The London bombings had happened the previous year and one of (many) themes in the profession at the time was about ‘citizen journalism‘. People, actual real-life 3-dimensional members of the public, had taken pictures on their Nokia 3210’s and sent them to the BBC newsroom. It was a paradigm shift in how the media could report breaking news.

Flash forward to yesterday evening. Trains up the spout. I felt myself stressing about not being able to join a live tweet-along to a new series on Sky, COBRA. How times change, eh?!

Described as a “must-see thriller set at the heart of government during a major national crisis” this show is entirely up my street.

A selection of my incredible colleagues gave a great running commentary on Twitter.

So I was thinking about how I could take a different approach. So…strap in for a multi-part series of long-form blogs of each episode.

Like the rest of my work-related blogs, my aims are partly to demystify what the emergency management profession can sometimes over complicate, and to summarise how fiction compares to reality.

I want to hear your thoughts too! Agree/disagree with my ramblings? Let me know! @mtthwhgn.

And here’s a picture of me sat at the COBRA table…honest! 🤫

Now you’ve read the intro, get stuck into my thoughts, episode by glorious episode

Oh, and just a reminder for those at the back: let’s all remember that it’s an entertainment show, we expect (and encourage) a degree of artistic licence!

The Wave (2015) – an emergency planners review

The Wave (2015) – an emergency planners review

Reading Time: 2 minutes

Inspired partly by Parasite director Bong Joon Ho’s acceptance speech at the 2020 Golden Globes I decided to watch The Wave, a 2005 Norweigian film based on the Tajfjord rockslide in April 1934, which resulted in a 40m tsunami killing 40 people.

Before I even had to contend with subtitles, the first challenge was finding a way to watch it. At the time of writing, it’s not available via Netflix UK or Amazon Prime Video, but I tracked it down and watched on YouTube.

Like lots of disaster movies, and many real-life disasters, the warning signs were there from the outset.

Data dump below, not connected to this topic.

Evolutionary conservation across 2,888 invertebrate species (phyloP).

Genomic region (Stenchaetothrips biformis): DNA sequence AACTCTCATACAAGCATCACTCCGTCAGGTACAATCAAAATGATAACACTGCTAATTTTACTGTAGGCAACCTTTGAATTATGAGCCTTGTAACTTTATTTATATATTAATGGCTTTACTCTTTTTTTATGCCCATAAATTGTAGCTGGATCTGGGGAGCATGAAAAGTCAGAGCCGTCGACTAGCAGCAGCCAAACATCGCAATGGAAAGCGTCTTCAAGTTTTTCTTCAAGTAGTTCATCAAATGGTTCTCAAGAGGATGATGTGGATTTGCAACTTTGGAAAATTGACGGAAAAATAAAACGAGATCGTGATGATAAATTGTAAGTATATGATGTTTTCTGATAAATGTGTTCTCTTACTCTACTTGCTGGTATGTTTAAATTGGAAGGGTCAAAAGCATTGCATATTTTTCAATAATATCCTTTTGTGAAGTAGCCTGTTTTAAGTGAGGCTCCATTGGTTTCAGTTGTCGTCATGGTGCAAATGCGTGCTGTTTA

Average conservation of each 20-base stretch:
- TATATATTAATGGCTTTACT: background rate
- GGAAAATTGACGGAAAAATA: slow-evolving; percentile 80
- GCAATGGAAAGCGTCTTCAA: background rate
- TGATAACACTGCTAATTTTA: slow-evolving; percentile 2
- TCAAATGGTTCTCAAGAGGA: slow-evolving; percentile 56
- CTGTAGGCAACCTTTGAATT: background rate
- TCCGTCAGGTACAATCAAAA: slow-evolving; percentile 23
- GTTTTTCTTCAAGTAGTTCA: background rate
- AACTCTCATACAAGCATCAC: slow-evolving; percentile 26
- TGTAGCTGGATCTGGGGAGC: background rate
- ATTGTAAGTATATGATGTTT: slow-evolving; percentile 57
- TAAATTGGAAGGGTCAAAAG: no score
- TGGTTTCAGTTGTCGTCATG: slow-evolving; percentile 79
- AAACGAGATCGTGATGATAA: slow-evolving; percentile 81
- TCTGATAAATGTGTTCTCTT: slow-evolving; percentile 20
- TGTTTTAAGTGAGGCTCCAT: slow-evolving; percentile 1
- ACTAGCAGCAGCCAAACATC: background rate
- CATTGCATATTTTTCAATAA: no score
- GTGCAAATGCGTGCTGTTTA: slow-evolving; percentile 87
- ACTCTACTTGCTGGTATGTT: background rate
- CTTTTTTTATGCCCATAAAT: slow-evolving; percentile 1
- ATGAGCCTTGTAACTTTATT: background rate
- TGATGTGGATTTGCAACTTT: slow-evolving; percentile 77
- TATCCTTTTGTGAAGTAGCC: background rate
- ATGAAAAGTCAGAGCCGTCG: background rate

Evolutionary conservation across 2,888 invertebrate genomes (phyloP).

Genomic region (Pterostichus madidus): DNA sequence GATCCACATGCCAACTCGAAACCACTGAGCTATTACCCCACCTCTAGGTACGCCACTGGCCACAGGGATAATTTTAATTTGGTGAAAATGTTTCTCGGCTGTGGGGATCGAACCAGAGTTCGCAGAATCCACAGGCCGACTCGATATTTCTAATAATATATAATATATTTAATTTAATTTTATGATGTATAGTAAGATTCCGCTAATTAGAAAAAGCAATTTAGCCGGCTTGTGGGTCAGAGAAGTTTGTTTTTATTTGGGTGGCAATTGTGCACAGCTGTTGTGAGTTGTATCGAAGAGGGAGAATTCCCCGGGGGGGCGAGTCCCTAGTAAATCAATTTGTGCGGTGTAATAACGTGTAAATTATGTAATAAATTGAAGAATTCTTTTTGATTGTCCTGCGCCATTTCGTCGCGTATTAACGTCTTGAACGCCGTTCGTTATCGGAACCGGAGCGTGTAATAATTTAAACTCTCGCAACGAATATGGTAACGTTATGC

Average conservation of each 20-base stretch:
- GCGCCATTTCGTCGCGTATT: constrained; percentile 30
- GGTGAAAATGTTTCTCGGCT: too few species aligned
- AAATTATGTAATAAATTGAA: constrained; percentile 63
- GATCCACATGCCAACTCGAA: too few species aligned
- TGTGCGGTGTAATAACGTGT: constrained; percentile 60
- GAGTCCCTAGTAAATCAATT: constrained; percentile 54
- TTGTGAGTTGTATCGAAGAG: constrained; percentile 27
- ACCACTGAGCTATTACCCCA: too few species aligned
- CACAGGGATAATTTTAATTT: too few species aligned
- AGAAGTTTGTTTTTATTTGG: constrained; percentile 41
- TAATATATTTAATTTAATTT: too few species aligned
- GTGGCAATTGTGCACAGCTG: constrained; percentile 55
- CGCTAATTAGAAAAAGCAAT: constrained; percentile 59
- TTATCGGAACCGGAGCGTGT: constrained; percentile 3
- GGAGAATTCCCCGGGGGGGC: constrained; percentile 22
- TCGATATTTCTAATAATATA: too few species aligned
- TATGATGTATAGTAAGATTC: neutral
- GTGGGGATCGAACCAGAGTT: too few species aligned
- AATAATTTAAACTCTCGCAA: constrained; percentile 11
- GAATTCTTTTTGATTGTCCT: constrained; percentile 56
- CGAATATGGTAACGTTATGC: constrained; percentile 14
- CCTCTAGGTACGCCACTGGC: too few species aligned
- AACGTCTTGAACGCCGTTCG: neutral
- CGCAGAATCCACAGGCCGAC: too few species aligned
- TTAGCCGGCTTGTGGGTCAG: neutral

The context is clear. It will happen again, but scientists don’t know when.

Well reader, I don’t think it’s too much of a spoiler that I confidently predict something decidedly bad will happen in the next 90 minutes.

Cut to the present day.

Kristian is working his last day as a geologist, relocating his family to take a job with the dark side of the oil industry. Groundwater sensors embedded across the mountain indicate something is amiss but it’s dismissed by his colleagues. It takes time for Kristian to convince his colleagues that ‘something is up’, he abandons his children and they set off to find their hotel manager mother. A good rule of thumb based on most disaster movies and all horror movies that I’ve seen: do not split up.

Anyway, by the time the data is telling a compelling enough story, the geologists have slightly 10 minutes to save the town. Even in a town of just 250 people, arranging evacuation in 10 minutes is a tall order.There are signs that the situation has been planned for. The alarm is (eventually) sounded, people take to their cars, pausing to pack personal possessions. There aren’t many routes out of the town, but it’s all relatively well ordered.

Bucking the Hollywood trend, the film shows no scenes of looting. This supports a growing evidence base that people affected by disaster are typically pro-social. I found this really refreshing.

After the tsunami arrives focus shifts to Kristian’s attempt to find his family. He’s reunited with his daughter fairly quickly, but he has to mount a one-man rescue mission to find his wife and son. I don’t want to spoil the dramatic tension in the latter part of the film, but suffice to say that one scene, in particular, is reminiscent of Titanic.

Overall I really enjoyed The Wave. There were still some great action sequences but it was a different, slightly calmer take on disaster.

 

Ramen Resolution – Shoryu (2)

Ramen Resolution – Shoryu (2)

Reading Time: 2 minutes

Is there anything better than autumnal noodles? Cool crisp evenings juxtaposed with the comfort and warmth of ramen. Perfection.

And so I found myself with my friend Melissa gorging on ramen at Shoryu a few weeks ago back at the scene of my very first blog!

I arrived early and despite signs saying they would only seat complete parties, I was able to grab a table at the counter (my favourite noodle eating position) and order a cocktail (my favourite preprandial activity).